I’m in a crisis of sorts – one that is amusingly poignant. As a thought hobbyist, I spend a fair amount of time indulging in some well structured, masterfully self-crafted methodical inessential thinking exercises about absolutely arbitrary arguments. It is what a millennial might incorrectly refer to as a ‘Rabbit Hole’. ( we let them roll with it. )

The architecture of Overthinking is founded on an intricate network of endless wonder, egocentric altruism and various forms of superiority complexes. It is a hobby only visionaries can sustain, for without the foresight who could ever think up all possible ways in which one’s 3rd toenail sets off their quarter life crisis. For us ‘introspection aficionados’, it is equivalent to meditation – an exercise of the mind and much like any spiritual experience, thought-indulgence yields the richest results in solitude. Needless to say, the more narcissistic the individual, the more rewarding the experience.

Without divulging the details of my current crisis, I’ll say that it is a crisis within a crisis within a crisis. It is really a blessing that I also happen to be a DIY psychoanalysis nerd – since it is becoming increasingly hard to find, connect with and afford professionals these days. Loosely based on Marshall McLuhan’s ‘medium is the message’, I came up with a syndrome called ‘confidant is the crisis’. More on this later..

Last night, a wonderful friend described to me a wonderful phenomenon – the existence of a human who, as he put it, is “the opposite of inspiring” – someone that reverse inspires you. Mis-inspiring? De-inspiring? Inspiration in the negative. – Inspiration? Part of my crisis involves being de-inspired by pretty much everything. I have hence resolved to document all things that suck the inspiration out of me under the terrible working title Reverse Inspiration.


In an interview with Krista Tippet, Sylvia Earle, said….

“That’s the joy of being a scientist and explorer. You do what little children do. You ask questions like: Who? What? Why? When? Where? How? And you never stop, and you never cease being surprised. It’s just impossible to be bored.”

I stumbled upon one of my unpublished blog posts from a few years ago where I ponder on my admiration of passionate people. Here is a snippet..

One thing I can say about myself with utmost certainty is that I am passionate.  ( With great passion comes great disappointment. 🙂 )

I feel happiest around dreamers – those who envision futures not only for themselves but also for the ecosystems they inhabit. Who spend their lives reforming, re-configuring this vision. I’ve been fortunate enough to have met many such people. Some, I find are passionate about the smaller, more intricate things in life, others about the universe. These are people who never stop trying to improve their minds, motivations and the world around them. Naive as it may sound, it is this relentlessness in people that drives me to find my own passion.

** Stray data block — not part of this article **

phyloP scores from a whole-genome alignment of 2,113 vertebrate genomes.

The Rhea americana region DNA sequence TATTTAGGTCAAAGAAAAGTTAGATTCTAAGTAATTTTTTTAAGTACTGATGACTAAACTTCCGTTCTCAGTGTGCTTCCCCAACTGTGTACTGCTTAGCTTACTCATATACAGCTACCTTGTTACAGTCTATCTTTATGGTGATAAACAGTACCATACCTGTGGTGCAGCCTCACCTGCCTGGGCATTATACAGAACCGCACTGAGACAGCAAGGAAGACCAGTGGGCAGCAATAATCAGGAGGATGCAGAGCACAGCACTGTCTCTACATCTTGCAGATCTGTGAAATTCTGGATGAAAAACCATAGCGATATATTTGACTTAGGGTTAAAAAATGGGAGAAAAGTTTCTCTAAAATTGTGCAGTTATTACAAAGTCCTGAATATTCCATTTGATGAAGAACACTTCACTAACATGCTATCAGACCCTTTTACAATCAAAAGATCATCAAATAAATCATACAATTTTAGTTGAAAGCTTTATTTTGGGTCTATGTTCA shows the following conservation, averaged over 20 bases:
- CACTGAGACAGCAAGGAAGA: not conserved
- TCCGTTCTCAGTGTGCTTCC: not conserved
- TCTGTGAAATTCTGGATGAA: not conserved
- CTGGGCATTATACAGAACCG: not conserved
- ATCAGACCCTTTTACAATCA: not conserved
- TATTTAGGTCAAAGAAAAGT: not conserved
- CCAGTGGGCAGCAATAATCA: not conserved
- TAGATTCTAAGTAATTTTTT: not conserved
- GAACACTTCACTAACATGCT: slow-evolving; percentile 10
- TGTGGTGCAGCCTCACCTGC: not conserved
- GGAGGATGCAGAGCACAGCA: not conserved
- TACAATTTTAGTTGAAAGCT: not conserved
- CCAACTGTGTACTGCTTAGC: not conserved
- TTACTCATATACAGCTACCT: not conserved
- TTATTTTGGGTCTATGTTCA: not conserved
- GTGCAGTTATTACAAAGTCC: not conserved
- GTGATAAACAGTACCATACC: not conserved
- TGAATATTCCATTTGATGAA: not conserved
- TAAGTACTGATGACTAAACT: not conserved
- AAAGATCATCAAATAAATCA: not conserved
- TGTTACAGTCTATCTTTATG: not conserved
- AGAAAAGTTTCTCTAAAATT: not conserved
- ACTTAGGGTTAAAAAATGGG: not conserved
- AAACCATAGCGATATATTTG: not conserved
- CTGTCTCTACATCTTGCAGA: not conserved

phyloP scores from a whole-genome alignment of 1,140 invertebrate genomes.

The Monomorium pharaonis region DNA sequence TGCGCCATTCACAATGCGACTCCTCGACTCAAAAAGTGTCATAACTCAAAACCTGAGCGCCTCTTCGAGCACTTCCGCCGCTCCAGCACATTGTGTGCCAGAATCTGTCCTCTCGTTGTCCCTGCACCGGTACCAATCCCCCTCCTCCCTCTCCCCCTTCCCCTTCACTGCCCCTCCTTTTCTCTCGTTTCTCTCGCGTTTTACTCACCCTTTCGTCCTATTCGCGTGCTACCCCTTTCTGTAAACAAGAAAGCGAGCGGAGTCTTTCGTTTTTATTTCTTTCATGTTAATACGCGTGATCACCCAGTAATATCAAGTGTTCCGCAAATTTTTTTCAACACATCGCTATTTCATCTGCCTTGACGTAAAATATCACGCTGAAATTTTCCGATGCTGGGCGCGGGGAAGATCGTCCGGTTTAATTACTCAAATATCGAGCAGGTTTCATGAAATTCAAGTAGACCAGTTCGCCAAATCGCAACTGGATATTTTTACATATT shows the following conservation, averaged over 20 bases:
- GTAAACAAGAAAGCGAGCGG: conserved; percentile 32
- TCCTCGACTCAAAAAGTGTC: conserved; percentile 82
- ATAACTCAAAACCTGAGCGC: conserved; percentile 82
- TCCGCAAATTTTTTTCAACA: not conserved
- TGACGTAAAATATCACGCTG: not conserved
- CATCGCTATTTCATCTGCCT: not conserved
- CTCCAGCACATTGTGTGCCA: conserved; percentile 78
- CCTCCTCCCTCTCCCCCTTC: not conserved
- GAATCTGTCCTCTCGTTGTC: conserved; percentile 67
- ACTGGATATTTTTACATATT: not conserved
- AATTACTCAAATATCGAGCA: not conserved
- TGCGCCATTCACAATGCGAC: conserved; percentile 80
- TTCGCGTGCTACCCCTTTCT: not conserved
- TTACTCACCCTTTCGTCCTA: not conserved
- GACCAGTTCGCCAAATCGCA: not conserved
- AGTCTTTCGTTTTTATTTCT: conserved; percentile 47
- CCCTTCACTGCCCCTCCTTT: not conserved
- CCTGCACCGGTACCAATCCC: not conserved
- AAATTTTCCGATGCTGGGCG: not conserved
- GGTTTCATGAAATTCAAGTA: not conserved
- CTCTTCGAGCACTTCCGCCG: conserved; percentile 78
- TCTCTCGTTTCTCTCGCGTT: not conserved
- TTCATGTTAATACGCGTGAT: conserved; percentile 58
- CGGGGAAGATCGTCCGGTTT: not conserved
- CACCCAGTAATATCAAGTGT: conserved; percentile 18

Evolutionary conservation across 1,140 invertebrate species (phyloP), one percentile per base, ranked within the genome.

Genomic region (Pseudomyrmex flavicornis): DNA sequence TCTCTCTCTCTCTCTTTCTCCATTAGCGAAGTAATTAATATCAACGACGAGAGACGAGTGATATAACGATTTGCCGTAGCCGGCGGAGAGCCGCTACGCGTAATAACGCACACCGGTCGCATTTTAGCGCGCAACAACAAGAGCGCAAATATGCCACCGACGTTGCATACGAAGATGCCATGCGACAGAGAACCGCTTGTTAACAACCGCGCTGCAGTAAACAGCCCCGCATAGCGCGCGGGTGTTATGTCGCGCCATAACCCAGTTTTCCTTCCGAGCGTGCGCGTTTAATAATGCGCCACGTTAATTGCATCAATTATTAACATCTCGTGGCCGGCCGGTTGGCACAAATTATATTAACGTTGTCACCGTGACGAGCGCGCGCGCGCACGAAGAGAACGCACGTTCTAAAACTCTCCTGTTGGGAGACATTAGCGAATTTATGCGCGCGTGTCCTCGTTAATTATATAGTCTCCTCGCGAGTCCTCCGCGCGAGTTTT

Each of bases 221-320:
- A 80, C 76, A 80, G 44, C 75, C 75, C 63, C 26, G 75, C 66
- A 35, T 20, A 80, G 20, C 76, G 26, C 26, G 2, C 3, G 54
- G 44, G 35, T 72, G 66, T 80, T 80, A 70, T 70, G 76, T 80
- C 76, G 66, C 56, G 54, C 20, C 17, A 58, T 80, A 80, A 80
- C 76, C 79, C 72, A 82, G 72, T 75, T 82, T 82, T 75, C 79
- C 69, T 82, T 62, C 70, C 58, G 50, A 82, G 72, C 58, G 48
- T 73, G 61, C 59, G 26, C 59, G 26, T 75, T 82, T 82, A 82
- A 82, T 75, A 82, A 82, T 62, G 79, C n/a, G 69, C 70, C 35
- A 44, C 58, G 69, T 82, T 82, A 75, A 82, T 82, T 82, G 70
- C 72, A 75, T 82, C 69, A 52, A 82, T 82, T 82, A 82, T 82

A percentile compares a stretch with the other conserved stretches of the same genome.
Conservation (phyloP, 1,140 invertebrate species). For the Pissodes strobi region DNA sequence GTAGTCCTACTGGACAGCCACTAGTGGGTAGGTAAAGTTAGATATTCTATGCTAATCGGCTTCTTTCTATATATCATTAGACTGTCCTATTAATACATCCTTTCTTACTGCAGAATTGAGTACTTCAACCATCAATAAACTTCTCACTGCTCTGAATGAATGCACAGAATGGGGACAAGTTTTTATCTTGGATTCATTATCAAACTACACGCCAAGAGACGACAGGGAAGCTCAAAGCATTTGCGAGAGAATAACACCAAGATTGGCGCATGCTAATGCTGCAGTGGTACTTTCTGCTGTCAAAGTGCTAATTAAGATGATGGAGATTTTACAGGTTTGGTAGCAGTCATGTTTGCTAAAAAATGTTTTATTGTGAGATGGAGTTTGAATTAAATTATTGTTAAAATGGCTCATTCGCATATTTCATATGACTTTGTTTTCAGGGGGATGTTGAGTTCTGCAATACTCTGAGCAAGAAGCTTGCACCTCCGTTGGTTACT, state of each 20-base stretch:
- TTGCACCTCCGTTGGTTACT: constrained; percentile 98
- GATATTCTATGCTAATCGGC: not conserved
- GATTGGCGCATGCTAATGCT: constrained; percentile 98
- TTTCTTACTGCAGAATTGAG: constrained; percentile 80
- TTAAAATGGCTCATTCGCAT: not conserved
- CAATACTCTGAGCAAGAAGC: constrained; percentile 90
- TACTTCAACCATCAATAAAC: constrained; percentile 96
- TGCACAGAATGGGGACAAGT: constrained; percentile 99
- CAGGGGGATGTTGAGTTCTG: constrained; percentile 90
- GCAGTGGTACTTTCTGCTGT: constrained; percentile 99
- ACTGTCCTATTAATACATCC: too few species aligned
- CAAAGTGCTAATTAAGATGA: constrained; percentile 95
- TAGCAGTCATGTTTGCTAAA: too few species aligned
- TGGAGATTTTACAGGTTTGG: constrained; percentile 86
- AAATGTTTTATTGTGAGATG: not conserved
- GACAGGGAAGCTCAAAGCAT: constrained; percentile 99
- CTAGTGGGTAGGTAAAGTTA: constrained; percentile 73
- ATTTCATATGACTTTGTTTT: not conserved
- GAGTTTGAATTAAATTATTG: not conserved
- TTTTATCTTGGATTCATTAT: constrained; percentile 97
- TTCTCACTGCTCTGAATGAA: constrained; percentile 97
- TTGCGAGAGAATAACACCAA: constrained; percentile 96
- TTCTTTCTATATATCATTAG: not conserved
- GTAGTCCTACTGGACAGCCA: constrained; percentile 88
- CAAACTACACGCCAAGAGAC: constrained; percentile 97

I wrote this on Nov 21 2014. As I read it back to myself, I infer that it is not passion I am exploring, but wonder. Passion is but a part of it – a sizable subset but a subset nonetheless.

Listening to Sylvia Earle speak about the ocean with such awe – ‘inner space’, as she calls it – I am reminded of how wonder is so integral to my being. It is integral to my admiration of other beings.

a feeling of surprise mingled with admiration, caused by something beautiful, unexpected, unfamiliar, or inexplicable

Imbued with curiosity, awe and humility, wonder amplifies an inquiry rooted in knowing that one knows not enough and in an openness to let another surprise us. The loss of wonder often incapacitates me – tipping me off into poignant spirals of existential questioning.

I hold in me an optimism that is not always ‘optimistic’. While I understand that optimists can be not-optimistic in ‘shitty times’, it is not an argument convincing enough for my endeavor to mathematize this. As I further meditate on this, I see that it is not optimism but wonder that is the true anchor for me. Debilitating wonder is directly proportional to diminishing optimism.

We talk about optimism like we speak of love – as a single, absolute entity. You either have it or you don’t. Like all love is the same, or everyone that is optimistic might find one universal system to analyse a situation. People are optimistic about different things, in distinct ways, for different reasons. Surely, something so subjective must be unique enough not to box into one universal definition.